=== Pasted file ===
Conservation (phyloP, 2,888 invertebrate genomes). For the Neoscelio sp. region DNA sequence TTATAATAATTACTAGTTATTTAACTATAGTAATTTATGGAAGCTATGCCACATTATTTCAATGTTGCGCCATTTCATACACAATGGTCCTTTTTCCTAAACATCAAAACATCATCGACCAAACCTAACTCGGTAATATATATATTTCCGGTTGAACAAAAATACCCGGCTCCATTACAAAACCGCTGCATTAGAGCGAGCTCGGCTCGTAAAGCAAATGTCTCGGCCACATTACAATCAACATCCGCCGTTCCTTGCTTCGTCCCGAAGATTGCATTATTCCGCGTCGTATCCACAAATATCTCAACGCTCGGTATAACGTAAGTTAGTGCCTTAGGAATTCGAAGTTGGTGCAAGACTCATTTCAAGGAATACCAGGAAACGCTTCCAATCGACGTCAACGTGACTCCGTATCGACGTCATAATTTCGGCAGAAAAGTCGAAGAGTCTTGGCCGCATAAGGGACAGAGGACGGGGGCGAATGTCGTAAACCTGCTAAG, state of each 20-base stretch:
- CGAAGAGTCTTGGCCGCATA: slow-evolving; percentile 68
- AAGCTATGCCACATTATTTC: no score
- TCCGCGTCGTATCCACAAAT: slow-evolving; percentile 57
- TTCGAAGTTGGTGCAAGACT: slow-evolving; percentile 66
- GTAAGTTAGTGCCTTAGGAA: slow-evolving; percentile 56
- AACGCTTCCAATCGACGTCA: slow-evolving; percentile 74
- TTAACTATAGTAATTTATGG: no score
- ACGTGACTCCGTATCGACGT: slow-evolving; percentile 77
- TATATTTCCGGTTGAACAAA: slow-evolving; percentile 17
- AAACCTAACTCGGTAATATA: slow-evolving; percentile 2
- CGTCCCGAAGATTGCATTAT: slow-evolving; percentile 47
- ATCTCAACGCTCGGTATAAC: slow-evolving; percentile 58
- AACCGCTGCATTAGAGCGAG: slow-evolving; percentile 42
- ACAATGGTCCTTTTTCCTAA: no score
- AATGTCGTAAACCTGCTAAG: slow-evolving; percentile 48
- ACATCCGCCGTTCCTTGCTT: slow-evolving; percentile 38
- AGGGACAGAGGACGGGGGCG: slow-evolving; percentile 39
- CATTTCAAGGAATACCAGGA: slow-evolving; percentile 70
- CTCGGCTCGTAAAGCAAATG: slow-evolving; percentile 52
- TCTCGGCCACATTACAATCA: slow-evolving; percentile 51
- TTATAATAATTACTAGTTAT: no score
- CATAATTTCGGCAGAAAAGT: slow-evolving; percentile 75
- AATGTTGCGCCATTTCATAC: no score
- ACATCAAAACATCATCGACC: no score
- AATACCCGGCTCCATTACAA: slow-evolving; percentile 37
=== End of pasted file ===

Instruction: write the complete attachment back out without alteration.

Conservation (phyloP, 2,888 invertebrate genomes). For the Neoscelio sp. region DNA sequence TTATAATAATTACTAGTTATTTAACTATAGTAATTTATGGAAGCTATGCCACATTATTTCAATGTTGCGCCATTTCATACACAATGGTCCTTTTTCCTAAACATCAAAACATCATCGACCAAACCTAACTCGGTAATATATATATTTCCGGTTGAACAAAAATACCCGGCTCCATTACAAAACCGCTGCATTAGAGCGAGCTCGGCTCGTAAAGCAAATGTCTCGGCCACATTACAATCAACATCCGCCGTTCCTTGCTTCGTCCCGAAGATTGCATTATTCCGCGTCGTATCCACAAATATCTCAACGCTCGGTATAACGTAAGTTAGTGCCTTAGGAATTCGAAGTTGGTGCAAGACTCATTTCAAGGAATACCAGGAAACGCTTCCAATCGACGTCAACGTGACTCCGTATCGACGTCATAATTTCGGCAGAAAAGTCGAAGAGTCTTGGCCGCATAAGGGACAGAGGACGGGGGCGAATGTCGTAAACCTGCTAAG, state of each 20-base stretch:
- CGAAGAGTCTTGGCCGCATA: slow-evolving; percentile 68
- AAGCTATGCCACATTATTTC: no score
- TCCGCGTCGTATCCACAAAT: slow-evolving; percentile 57
- TTCGAAGTTGGTGCAAGACT: slow-evolving; percentile 66
- GTAAGTTAGTGCCTTAGGAA: slow-evolving; percentile 56
- AACGCTTCCAATCGACGTCA: slow-evolving; percentile 74
- TTAACTATAGTAATTTATGG: no score
- ACGTGACTCCGTATCGACGT: slow-evolving; percentile 77
- TATATTTCCGGTTGAACAAA: slow-evolving; percentile 17
- AAACCTAACTCGGTAATATA: slow-evolving; percentile 2
- CGTCCCGAAGATTGCATTAT: slow-evolving; percentile 47
- ATCTCAACGCTCGGTATAAC: slow-evolving; percentile 58
- AACCGCTGCATTAGAGCGAG: slow-evolving; percentile 42
- ACAATGGTCCTTTTTCCTAA: no score
- AATGTCGTAAACCTGCTAAG: slow-evolving; percentile 48
- ACATCCGCCGTTCCTTGCTT: slow-evolving; percentile 38
- AGGGACAGAGGACGGGGGCG: slow-evolving; percentile 39
- CATTTCAAGGAATACCAGGA: slow-evolving; percentile 70
- CTCGGCTCGTAAAGCAAATG: slow-evolving; percentile 52
- TCTCGGCCACATTACAATCA: slow-evolving; percentile 51
- TTATAATAATTACTAGTTAT: no score
- CATAATTTCGGCAGAAAAGT: slow-evolving; percentile 75
- AATGTTGCGCCATTTCATAC: no score
- ACATCAAAACATCATCGACC: no score
- AATACCCGGCTCCATTACAA: slow-evolving; percentile 37